Revamping Medical Assistant Roles May Boost Physician Productivity

August 19, 2015 12:03 pm Michael Laff Washington, D.C. –

Increasing productivity in a primary care practice without expecting physicians to work even longer hours is an ongoing challenge.

[Senior man sitting in wheelchair with healthcare worker taking his blood pressure]

Some practices have found a solution by training medical assistants to handle more patient care tasks that do not require a physician's direct involvement. Representatives from two such practices discussed their experiences at a recent Brookings Institution webinar, Transforming Practices to Promote Population Health and Improve Workforce Retention.(www.brookings.edu)

An estimated 500,000 medical assistants are employed nationwide. Their scope of practice is defined in only six states, however, and low pay and limited opportunity lead to high turnover.

Sharon Lucie, B.S.N., vice president of operations for the North Shore Physicians Group in Massachusetts, discussed during the webinar how the group enhanced the role of medical assistants to reduce turnover, improve patient care and ease physicians' daily work load across 12 primary care offices. The group estimated that each of its physicians is responsible for seven hours of patient care and 14 hours of administrative work each day.

The transformation required redesigning the medical assistant job. Instead of being responsible only for room preparation and taking vitals, medical assistants were trained to act as patient coaches and process advocates. These changes were part of a larger workflow adjustment needed to meet the increased responsibilities required of medical homes with Level 3 certification.

Story highlights
  • Some practices have aimed to increase patient and staff satisfaction by giving medical assistants more training.
  • Medical assistants at one health system became patient coaches and process advocates.
  • Another system built on the strong relationship between health coaches and patients.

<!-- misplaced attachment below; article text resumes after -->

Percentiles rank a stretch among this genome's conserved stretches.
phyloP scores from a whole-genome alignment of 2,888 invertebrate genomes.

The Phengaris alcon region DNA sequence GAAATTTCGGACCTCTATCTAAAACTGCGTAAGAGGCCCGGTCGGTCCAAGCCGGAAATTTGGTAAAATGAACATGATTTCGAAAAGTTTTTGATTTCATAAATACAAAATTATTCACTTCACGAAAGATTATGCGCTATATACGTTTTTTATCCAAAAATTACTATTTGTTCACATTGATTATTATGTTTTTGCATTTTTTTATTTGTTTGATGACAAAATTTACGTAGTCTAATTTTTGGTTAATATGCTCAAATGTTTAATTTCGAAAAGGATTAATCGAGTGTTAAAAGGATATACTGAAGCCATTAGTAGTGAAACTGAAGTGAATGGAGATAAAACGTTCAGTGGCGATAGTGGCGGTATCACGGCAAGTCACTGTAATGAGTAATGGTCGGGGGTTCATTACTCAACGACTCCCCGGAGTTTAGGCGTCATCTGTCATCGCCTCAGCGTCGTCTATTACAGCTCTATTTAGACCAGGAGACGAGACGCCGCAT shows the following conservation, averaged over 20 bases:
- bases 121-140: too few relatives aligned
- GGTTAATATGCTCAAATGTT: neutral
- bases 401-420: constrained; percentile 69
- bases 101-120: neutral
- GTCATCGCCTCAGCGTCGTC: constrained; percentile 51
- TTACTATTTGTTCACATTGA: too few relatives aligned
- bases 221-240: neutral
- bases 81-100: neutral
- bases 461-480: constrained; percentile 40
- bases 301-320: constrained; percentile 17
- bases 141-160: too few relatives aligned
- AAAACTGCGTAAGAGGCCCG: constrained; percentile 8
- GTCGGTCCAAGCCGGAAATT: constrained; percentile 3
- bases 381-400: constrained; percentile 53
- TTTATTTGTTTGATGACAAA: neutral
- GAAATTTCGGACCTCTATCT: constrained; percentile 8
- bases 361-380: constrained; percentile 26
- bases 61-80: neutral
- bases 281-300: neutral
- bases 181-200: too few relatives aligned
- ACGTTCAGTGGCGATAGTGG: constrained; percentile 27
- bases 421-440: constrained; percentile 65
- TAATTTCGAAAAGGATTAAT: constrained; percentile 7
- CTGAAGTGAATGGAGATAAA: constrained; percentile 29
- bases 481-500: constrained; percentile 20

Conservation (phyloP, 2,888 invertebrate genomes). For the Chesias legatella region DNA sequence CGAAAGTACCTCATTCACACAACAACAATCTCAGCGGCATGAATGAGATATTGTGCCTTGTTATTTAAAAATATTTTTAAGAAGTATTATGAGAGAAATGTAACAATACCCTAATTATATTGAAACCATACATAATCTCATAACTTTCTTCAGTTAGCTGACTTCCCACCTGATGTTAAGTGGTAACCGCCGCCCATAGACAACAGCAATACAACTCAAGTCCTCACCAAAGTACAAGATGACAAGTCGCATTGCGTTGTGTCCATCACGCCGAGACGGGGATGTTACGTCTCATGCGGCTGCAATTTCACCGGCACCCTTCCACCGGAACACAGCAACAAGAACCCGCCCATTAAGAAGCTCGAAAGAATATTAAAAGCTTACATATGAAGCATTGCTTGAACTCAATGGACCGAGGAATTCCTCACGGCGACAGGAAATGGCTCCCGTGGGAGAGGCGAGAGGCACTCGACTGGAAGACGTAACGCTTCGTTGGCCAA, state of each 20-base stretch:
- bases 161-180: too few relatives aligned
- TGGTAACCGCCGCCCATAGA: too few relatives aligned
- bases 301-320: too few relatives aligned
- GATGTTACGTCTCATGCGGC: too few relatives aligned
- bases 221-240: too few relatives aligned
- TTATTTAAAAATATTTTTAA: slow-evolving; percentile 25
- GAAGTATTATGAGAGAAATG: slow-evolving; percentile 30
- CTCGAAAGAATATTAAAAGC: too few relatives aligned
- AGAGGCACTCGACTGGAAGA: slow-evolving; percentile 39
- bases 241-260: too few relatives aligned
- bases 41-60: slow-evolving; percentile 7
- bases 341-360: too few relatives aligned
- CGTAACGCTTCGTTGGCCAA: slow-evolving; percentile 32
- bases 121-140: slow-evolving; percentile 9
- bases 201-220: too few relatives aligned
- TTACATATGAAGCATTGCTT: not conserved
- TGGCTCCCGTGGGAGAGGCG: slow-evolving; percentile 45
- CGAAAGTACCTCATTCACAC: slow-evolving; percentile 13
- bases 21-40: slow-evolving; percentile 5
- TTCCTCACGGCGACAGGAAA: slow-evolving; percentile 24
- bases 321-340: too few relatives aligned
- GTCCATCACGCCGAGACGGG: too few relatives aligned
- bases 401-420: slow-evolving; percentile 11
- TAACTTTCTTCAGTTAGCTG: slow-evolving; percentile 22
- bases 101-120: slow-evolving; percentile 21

"The medical home is not the goal," Lucie said. "It's the strategy to achieve the goal."

According to Lucie, 2009 was a watershed year for the group, marking the launch of its transition to medical home status. As local retail clinics began absorbing more people with simple health needs, the various practice sites found themselves receiving more complex patients. Patient and employee satisfaction scores started to slip. Physicians wanted to improve scores in both areas.

"Our primary care medical director felt like a lone cowboy who has to manage a list of things by herself, and the list kept growing longer," she said. "Today we have a NASCAR pit crew of primary care."

Staff members begin the day with a team huddle during which they discuss the patients they will be seeing that day. To create consistency across the entire practice group, a medical assistant council with representatives from each site meets bimonthly.

Previously, medical assistants had been overloaded with administrative work, which left them feeling dissatisfied with their ability to interact with patients. Now they are "workflow managers," and they are trained to be coaches and conduct thorough patient interviews.

In addition, the practice group provides as much as $2,500 in education reimbursement to employees who commit to stay for two years. With the stipend as an incentive, some medical assistants pursued further training.

Lucie said the changes help employees, as well as patients.

The turnover rate dropped from 25 percent in 2007 to 10 percent in 2014, she said, adding, "Our waiting rooms are empty not because we have lower volume but because we don't have patients waiting."

Another speaker, Steven M. Blumberg, senior vice president and executive director for AtlantiCare Health Solutions, said the system, which has 33 primary care practices, sought to increase productivity by building on the close relationship health coaches develop with patients.

In the system's Special Care Center, which treats 2,600 individuals with chronic conditions, patients are assigned a health coach who is responsible for maintaining regular contact and delivering patient education. More than 50 percent of patient encounters are with coaches, AtlantiCare estimates.(www.brookings.edu)

Blumberg emphasized that coaches are efficient only when they are working in a managed population group. At AtlantiCare, they target "rising-risk" patients, individuals whose health habits could become worse without close supervision.

Because coaches -- many of them trained initially as medical assistants or social workers -- continue communicating with patients between and after office visits, they have strong influence on patient behavior.

"At the end of the day, the patient does not want to let the coach down," Blumberg said.

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